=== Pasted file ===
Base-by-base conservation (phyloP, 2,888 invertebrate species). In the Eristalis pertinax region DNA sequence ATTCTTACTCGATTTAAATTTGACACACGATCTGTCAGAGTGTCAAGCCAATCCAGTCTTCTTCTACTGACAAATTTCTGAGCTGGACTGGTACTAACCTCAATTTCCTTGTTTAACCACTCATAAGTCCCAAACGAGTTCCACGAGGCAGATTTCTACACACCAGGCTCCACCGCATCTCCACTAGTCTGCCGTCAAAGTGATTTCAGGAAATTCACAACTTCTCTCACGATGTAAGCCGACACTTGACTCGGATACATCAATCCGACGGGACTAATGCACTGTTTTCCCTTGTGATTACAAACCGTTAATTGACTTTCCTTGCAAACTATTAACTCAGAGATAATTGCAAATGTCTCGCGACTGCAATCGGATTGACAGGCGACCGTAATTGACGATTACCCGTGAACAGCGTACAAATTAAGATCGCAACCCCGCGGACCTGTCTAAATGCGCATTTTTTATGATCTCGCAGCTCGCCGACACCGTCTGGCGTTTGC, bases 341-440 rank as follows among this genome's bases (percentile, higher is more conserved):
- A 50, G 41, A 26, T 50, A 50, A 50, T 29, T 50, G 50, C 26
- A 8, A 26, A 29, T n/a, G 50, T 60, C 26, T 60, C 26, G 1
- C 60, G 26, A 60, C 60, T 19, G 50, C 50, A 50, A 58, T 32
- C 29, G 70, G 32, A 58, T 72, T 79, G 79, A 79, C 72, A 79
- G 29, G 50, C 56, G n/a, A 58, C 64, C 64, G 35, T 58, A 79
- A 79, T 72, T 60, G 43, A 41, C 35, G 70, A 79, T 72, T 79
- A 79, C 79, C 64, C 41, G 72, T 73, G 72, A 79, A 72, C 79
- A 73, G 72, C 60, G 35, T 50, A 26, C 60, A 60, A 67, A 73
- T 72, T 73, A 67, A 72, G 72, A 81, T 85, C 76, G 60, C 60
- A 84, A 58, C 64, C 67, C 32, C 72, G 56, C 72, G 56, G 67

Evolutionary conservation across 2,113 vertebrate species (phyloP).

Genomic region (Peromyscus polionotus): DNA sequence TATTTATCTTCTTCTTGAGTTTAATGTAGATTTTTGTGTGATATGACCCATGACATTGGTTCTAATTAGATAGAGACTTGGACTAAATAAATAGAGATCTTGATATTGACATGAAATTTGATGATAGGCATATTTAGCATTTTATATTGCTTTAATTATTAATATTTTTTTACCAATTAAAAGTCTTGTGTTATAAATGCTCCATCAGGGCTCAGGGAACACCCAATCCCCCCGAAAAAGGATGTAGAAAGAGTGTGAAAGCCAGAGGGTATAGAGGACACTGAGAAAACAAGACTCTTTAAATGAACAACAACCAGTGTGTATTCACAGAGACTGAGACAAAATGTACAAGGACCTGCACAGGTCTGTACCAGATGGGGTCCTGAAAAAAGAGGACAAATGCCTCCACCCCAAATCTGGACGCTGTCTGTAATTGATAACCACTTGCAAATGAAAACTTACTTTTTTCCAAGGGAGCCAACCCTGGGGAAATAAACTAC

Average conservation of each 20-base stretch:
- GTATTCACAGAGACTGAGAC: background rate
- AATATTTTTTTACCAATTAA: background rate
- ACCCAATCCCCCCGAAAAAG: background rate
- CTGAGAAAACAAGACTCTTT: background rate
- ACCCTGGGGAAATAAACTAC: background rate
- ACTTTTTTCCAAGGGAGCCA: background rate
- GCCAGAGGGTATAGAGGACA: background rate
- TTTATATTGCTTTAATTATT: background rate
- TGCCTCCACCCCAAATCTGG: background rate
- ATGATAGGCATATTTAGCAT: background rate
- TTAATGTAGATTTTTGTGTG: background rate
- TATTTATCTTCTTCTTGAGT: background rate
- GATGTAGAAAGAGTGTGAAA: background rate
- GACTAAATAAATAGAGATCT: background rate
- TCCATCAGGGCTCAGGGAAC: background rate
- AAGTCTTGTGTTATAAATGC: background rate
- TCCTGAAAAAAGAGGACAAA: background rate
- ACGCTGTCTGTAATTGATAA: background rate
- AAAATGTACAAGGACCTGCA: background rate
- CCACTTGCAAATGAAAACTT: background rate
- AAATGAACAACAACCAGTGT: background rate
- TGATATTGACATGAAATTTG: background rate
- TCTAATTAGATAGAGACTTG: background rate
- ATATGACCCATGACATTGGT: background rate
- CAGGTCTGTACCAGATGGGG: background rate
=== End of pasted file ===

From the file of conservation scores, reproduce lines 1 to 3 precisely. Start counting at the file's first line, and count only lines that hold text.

Base-by-base conservation (phyloP, 2,888 invertebrate species). In the Eristalis pertinax region DNA sequence ATTCTTACTCGATTTAAATTTGACACACGATCTGTCAGAGTGTCAAGCCAATCCAGTCTTCTTCTACTGACAAATTTCTGAGCTGGACTGGTACTAACCTCAATTTCCTTGTTTAACCACTCATAAGTCCCAAACGAGTTCCACGAGGCAGATTTCTACACACCAGGCTCCACCGCATCTCCACTAGTCTGCCGTCAAAGTGATTTCAGGAAATTCACAACTTCTCTCACGATGTAAGCCGACACTTGACTCGGATACATCAATCCGACGGGACTAATGCACTGTTTTCCCTTGTGATTACAAACCGTTAATTGACTTTCCTTGCAAACTATTAACTCAGAGATAATTGCAAATGTCTCGCGACTGCAATCGGATTGACAGGCGACCGTAATTGACGATTACCCGTGAACAGCGTACAAATTAAGATCGCAACCCCGCGGACCTGTCTAAATGCGCATTTTTTATGATCTCGCAGCTCGCCGACACCGTCTGGCGTTTGC, bases 341-440 rank as follows among this genome's bases (percentile, higher is more conserved):
- A 50, G 41, A 26, T 50, A 50, A 50, T 29, T 50, G 50, C 26
- A 8, A 26, A 29, T n/a, G 50, T 60, C 26, T 60, C 26, G 1